Stephen Motika, writing of my poetry and essay collection Orange Roses, notes, “Ives’s raw material is the refreshing stuff of life, the mind and the body. The genuine is trickier territory, but I think for all her concerns with imitation and transference, this is a book about the wonder of discovering yourself as a writer in language.” As Motika eloquently observes, my writing poses questions about various kinds of artifice and mediation, from writing and visual art to contemporary technologies. I am curious about how mediation affects the ways in which we perceive, value, and share experience—and, pursuantly, the ways in which we construct personal and social histories.
While At Headlands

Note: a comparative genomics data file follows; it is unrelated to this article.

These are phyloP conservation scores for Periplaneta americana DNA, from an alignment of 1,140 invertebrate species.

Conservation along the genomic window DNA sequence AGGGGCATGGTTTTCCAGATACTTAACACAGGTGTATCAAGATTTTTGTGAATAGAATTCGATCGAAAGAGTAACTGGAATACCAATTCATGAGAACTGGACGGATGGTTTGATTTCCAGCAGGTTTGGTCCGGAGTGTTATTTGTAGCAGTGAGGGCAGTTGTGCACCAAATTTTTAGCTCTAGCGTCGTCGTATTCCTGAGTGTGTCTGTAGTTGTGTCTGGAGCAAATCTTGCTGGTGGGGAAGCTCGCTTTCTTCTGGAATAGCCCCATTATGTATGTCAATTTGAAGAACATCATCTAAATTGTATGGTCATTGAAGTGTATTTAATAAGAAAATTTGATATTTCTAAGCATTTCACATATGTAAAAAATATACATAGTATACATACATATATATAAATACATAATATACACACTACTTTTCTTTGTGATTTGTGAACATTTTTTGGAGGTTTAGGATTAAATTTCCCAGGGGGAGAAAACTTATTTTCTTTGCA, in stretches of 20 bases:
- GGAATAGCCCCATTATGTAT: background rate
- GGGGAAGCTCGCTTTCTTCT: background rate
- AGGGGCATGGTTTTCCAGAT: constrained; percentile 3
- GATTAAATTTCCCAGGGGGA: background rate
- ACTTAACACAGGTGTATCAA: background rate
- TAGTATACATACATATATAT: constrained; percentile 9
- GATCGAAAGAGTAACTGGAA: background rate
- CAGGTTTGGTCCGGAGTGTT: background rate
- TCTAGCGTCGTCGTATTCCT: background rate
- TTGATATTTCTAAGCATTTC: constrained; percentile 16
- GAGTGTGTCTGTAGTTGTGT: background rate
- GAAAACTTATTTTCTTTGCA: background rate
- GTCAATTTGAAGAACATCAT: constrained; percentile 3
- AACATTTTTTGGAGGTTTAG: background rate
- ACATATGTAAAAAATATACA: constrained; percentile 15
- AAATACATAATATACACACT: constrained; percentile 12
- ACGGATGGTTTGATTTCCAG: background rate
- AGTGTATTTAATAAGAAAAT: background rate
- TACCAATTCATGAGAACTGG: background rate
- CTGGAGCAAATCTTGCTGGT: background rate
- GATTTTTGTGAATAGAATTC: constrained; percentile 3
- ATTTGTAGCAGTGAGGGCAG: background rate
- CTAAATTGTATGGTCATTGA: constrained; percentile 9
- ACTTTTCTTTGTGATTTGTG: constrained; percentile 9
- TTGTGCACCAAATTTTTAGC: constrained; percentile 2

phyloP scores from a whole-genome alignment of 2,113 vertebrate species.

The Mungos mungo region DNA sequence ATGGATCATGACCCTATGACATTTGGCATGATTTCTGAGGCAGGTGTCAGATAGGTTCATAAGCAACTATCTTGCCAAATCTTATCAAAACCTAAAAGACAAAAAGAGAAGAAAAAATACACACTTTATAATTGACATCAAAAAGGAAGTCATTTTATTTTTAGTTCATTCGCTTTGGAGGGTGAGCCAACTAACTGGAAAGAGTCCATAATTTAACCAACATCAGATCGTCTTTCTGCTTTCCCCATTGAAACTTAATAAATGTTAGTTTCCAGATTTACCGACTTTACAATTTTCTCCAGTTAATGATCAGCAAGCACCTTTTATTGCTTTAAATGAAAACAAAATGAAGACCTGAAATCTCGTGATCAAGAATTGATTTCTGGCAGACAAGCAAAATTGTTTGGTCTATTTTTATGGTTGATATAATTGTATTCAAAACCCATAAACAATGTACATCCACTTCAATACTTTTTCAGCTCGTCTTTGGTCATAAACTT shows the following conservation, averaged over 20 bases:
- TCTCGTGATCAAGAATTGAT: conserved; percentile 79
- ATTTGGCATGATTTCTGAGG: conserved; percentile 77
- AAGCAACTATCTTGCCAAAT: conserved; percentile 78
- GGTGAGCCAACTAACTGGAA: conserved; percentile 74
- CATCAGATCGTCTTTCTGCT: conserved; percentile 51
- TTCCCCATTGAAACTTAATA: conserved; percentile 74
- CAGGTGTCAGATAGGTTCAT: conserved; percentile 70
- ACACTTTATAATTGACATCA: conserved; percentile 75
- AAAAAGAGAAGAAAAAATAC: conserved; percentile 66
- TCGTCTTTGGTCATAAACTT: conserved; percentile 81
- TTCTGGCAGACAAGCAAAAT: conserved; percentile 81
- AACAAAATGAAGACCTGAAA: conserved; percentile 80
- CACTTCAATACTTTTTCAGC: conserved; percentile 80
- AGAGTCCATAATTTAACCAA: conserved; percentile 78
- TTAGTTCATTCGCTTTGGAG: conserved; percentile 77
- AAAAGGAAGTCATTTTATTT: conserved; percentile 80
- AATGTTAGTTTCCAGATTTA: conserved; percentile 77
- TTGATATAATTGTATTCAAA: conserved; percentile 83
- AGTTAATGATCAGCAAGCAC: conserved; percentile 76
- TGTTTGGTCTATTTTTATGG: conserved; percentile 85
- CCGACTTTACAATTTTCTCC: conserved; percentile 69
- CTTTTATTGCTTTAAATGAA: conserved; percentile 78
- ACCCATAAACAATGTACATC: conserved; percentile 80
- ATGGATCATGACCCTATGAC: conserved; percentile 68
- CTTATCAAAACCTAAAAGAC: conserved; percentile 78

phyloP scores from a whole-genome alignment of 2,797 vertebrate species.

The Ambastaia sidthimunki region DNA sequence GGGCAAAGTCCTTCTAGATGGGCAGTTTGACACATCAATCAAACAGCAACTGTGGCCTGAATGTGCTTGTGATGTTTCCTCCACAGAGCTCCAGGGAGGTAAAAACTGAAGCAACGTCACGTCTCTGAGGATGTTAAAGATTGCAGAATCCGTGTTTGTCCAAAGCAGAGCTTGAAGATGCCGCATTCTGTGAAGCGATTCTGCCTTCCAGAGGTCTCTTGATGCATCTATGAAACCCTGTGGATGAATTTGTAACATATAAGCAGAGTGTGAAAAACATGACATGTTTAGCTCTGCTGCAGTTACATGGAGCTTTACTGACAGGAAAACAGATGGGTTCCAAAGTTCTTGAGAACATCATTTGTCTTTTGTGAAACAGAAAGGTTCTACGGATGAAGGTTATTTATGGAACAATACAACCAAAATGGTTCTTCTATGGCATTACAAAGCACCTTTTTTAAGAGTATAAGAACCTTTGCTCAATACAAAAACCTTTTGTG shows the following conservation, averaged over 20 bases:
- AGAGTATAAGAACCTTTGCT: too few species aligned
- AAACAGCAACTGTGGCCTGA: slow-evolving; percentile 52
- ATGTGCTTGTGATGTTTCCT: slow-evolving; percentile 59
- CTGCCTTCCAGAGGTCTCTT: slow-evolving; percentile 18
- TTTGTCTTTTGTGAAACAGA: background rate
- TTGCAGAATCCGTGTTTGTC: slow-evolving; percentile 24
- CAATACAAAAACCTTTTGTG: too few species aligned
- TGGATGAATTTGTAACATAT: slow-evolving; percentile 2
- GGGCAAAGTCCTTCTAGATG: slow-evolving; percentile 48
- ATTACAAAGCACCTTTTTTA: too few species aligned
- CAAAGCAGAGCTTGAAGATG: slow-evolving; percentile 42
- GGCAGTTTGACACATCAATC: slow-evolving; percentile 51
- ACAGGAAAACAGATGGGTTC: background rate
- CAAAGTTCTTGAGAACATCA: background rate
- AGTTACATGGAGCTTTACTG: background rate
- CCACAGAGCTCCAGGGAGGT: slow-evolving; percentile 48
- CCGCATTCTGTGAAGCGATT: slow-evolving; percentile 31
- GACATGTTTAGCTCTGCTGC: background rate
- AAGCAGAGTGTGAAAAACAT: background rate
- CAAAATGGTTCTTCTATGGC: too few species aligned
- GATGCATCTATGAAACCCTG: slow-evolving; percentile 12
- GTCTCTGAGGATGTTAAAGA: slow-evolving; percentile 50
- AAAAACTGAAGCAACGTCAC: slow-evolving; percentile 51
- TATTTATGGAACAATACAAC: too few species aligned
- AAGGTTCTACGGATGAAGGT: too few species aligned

“One sister may conceal another,” writes poet Kenneth Koch. While at Headlands, I will be working on a novel loosely based on Rostand’s Cyrano de Bergerac story. Titled Loudermilk, it is the tale of two male friends who, while in college, decide to defraud a prestigious writing program by pretending to be a fictitious poet named Troy Loudermilk. When their application, submitted by the imaginary Loudermilk, is not only accepted, but garners a cash award, they decide to attend. Here two problems arise: One of the two friends is actually named Troy Loudermilk; this Troy Loudermilk is not a poet.